Willowbark moved with trembling hooves, stopping a distance away from where the family wagon had been parked and pointing up into the air with one hoof. “There were two dragons right there, and she faced them down. We were all so frightened we could not move, but your daughter just stood right here in the open and rebuked them until they seized the wagon and flew away, taking her with them. She was so brave.”

“She’s alive?” Peridot moved forward, reaching out with one hoof to the earth pony servant before she caught herself and returned to her husband’s side. “She’s alive,” said Peridot, her voice cracking.

Willowbark shook her head. “She was, but she can’t be now. They would not have kept her alive for long, Dawnbringer. They are beasts.”

“She is alive, and will rejoin us soon, my daughter,” said Peridot through narrowed lips. “I refuse to admit otherwise. Are you and your family ready to depart, Willowbark?”

“How can you—”

“We must go. The greater herd is already moving.” Peridot looked in their direction of travel and took a deep breath. “The bodies of the dragons will draw predators. Have your neighbor’s wagon prepared to depart at once.”

“There could be others who fled during the attack,” said Willowbark.

“The pegasi are searching. They will bring them to us as we travel.” Peridot took in the group of frightened earth ponies and the heavy wagon at the bottom of the hill with one sweep of her eyes, as well as the slow trembling of Obsidian at her side. “Have my husband loaded into the neighbor’s wagon to rest before he collapses. We shall join their herd, and pull our weight.” Peridot fixed the nervous earth pony mare with a direct look. “As my newest daughter, I expect obedience. Now, please.”

While the young mare helped Obsidian to the waiting wagon, Peridot took one last glance backwards at where the land of Unicornia had been before the ice and snow had swallowed it alive.

Then she walked down the hill and took her place in one of the unused wagon harnesses as the earth ponies spread out and began to walk, ever onward to the promised land.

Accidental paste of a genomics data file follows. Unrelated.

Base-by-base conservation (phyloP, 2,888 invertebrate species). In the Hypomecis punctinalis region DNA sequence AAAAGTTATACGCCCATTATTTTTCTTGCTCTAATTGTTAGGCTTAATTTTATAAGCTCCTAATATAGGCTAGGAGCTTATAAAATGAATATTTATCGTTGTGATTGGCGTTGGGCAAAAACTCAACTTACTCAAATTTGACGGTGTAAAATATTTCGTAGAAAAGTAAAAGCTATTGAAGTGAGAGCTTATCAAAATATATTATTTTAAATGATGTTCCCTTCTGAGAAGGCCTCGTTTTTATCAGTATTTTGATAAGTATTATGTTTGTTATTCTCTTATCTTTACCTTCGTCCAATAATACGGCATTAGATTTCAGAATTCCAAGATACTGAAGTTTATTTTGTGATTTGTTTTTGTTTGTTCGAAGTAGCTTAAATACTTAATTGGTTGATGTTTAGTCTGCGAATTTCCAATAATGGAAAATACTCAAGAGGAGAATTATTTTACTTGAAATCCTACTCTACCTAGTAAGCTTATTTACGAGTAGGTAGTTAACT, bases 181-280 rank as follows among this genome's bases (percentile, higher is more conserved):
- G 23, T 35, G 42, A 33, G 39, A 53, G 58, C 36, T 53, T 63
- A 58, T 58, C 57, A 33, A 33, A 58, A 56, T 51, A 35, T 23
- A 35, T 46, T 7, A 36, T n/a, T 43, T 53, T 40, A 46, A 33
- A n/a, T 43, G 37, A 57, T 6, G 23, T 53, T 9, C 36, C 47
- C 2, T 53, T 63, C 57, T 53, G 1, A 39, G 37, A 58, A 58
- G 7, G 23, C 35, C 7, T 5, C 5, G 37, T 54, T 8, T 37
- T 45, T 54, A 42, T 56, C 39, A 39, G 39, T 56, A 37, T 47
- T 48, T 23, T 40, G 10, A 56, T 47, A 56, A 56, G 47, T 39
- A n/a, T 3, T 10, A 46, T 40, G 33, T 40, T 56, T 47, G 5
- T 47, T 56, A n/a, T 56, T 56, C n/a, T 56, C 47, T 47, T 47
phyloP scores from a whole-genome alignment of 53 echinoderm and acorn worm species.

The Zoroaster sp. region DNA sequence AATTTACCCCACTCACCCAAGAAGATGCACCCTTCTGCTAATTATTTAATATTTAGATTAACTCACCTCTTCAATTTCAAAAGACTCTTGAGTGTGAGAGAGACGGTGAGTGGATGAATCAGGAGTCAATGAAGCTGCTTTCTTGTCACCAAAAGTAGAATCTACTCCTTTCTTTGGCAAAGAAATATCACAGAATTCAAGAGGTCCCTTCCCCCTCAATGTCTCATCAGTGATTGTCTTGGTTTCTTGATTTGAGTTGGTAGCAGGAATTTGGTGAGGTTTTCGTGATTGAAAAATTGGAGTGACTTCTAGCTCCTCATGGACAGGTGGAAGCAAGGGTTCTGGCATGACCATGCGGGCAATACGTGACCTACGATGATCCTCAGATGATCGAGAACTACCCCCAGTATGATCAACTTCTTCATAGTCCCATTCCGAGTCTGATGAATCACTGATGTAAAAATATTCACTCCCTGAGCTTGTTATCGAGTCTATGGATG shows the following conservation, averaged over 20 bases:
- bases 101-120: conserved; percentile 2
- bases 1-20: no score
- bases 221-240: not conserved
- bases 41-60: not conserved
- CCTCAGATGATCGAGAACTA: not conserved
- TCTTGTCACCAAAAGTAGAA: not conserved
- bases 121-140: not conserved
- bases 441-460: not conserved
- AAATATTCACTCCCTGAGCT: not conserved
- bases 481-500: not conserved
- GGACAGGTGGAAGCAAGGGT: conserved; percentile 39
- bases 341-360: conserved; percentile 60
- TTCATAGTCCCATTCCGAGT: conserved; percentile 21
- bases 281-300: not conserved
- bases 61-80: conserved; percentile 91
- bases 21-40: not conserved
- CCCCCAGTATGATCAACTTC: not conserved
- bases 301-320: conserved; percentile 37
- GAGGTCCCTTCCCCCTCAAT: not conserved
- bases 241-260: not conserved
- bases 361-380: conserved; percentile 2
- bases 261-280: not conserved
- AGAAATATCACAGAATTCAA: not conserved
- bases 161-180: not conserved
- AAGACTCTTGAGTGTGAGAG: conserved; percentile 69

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#1 · 1
· · >>georg
Quibble: Using the name Peridot will make many readers think this is a Steven Universe crossover. Know your audience. Bronies are likely to watch Steven Universe. At least read the Wikipedia page on it.

The good news: This is at the top of my slate. This was the only story on my slate that I wanted to finish.

The bad news: IMHO, to write at a publishable level, an author needs to master 2 tracks: technique (grammar, style, dialogue, description, tension, scene structure, plot structure) and theme.

Technique is hard, and this story is there in terms of technique. Congratulations!

Theme is... not hard, and not easy. It is the thing that some people know intuitively and some people never learn. It is what makes a story resonate. I couldn't discern a theme. I guess I mean, what could this story mean to me? What in my life will ever make me think back to this story?

Usually an adventure story takes a character arc as its theme; see the scriptnotes analysis of "Raiders of the Lost Ark" for a great example. There is no character arc here. In this story, the character arc would most likely be Peridot learning in her own life the lesson she must teach to the tribes. But Peridot is already at Mary Sue levels of modern late-20th-century egalitarianism at the start of the story. She's so egalitarian that it's a plausibility problem. She should end up still not as modern-minded as she is in this story, and start out somewhere well south of that.
#2 ·
· · >>georg
I do love seeing a truly noble take on Princess Platinum.

An excellent tale of the dark reality behind the not-Christmas pageant. I especially like the parallels between Platinum and Peridot’s denial when losing loved ones. With regards to Bad Horse’s comment about Peridot’s egalitarianism, I think that could be addressed by starting the story earlier, so we can watch her haughtiness erode under the pressures of the long road and the needs of survival. Still, you probably should tone it down a bit. It's hard to believe that tribal divisions could ever flare up in this generation after such an arduous exodus.
#3 ·
· · >>FrontSevens >>The_Letter_J >>georg
I'm gonna at least agree that Peridot was far more altruistic than she should have been (maybe make her less accepting of her son's biracial child at first and have her change her mind by the end of the story?). And I'm a little confused on whether or not the unnamed pegasus officer was supposed to be Hurricane. I want to say it was, but unless I'm missing something, Hurricane wasn't a dude...

Anyway, all that aside, I liked this story tremendously. Easily one of my favorites so far.